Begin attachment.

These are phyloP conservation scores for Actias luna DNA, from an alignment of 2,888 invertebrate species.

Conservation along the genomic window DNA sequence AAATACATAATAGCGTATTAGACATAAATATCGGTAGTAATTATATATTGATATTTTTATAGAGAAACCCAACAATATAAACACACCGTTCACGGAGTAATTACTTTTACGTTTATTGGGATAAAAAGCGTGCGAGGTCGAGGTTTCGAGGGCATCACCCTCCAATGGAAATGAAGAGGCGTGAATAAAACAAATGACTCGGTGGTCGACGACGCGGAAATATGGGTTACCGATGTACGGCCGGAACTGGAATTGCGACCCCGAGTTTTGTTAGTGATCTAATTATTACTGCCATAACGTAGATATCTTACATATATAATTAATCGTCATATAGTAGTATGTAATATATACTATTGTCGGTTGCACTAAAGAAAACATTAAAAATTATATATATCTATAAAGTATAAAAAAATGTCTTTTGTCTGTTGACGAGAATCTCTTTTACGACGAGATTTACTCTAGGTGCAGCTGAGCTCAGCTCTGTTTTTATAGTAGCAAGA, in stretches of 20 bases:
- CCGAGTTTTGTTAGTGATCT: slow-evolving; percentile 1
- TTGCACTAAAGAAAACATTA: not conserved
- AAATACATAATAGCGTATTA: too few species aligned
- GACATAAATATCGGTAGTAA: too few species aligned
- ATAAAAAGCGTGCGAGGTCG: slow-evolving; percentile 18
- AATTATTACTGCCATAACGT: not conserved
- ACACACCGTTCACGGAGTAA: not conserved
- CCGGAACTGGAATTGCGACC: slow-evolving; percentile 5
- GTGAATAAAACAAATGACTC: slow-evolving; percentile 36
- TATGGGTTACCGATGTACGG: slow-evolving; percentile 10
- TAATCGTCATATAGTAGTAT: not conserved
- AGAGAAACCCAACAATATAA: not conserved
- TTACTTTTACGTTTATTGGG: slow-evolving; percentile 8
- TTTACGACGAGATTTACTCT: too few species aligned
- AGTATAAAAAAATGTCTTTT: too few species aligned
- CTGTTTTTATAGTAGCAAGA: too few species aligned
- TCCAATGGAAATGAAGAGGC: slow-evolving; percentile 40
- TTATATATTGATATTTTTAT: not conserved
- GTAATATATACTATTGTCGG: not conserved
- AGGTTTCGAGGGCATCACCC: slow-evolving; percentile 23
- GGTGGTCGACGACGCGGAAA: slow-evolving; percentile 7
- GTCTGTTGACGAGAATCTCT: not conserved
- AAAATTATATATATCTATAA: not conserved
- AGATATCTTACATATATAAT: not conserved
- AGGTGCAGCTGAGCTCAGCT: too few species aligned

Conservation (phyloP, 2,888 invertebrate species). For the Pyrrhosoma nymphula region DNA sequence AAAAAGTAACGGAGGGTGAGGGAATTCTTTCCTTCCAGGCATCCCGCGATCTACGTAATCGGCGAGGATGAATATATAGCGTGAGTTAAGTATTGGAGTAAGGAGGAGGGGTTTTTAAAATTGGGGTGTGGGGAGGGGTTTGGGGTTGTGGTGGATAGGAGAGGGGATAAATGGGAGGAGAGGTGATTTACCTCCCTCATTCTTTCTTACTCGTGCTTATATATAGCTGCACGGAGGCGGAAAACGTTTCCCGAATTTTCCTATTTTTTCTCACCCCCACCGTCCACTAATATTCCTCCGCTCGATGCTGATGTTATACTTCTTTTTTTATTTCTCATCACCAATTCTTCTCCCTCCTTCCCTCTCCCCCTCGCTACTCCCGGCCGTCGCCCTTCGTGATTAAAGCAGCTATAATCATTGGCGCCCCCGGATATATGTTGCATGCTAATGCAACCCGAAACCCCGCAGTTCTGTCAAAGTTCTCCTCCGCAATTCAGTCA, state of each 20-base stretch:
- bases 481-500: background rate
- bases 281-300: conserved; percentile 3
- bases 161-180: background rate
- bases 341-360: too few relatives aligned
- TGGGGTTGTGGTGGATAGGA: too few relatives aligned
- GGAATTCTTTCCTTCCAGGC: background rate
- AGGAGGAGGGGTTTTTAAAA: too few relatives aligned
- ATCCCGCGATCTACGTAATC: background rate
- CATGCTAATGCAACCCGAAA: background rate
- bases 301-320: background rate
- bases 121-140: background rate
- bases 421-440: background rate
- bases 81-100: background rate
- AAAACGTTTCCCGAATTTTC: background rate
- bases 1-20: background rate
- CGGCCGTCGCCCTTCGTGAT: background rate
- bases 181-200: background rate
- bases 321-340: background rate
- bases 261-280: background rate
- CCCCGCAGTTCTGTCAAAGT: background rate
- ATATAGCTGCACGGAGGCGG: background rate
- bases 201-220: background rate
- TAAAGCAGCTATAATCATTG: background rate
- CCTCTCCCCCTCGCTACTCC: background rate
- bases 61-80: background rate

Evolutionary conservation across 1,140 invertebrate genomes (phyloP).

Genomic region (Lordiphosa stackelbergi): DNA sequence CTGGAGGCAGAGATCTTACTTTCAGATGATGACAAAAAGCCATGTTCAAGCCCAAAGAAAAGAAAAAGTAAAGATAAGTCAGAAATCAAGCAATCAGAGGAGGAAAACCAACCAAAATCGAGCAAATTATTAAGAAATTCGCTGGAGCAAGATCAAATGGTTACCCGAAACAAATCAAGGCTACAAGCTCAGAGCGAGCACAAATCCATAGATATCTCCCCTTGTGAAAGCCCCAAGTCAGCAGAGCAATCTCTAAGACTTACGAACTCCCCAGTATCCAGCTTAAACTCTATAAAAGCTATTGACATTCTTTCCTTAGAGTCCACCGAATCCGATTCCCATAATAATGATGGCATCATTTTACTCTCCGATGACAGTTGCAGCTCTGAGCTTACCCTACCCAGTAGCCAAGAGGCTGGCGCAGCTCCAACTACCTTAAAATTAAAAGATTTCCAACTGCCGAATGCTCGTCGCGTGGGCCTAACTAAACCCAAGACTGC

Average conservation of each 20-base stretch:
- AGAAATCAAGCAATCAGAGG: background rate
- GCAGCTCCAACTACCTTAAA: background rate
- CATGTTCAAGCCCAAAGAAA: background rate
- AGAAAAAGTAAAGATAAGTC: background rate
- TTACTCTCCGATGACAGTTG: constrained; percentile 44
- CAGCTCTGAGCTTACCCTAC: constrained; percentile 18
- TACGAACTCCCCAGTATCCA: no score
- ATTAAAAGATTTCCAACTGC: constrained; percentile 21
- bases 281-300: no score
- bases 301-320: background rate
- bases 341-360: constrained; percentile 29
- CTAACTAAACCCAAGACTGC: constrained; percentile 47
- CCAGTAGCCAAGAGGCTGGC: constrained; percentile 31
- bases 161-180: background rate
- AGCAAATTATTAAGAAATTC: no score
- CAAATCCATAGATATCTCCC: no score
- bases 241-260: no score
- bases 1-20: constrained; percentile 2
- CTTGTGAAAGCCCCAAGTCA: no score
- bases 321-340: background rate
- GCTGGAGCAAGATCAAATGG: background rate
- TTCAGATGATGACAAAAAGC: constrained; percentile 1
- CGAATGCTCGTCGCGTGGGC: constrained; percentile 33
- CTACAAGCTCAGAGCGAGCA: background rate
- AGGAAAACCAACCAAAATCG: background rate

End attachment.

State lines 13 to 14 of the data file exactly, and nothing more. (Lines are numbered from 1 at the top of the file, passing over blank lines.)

- TAATCGTCATATAGTAGTAT: not conserved
- AGAGAAACCCAACAATATAA: not conserved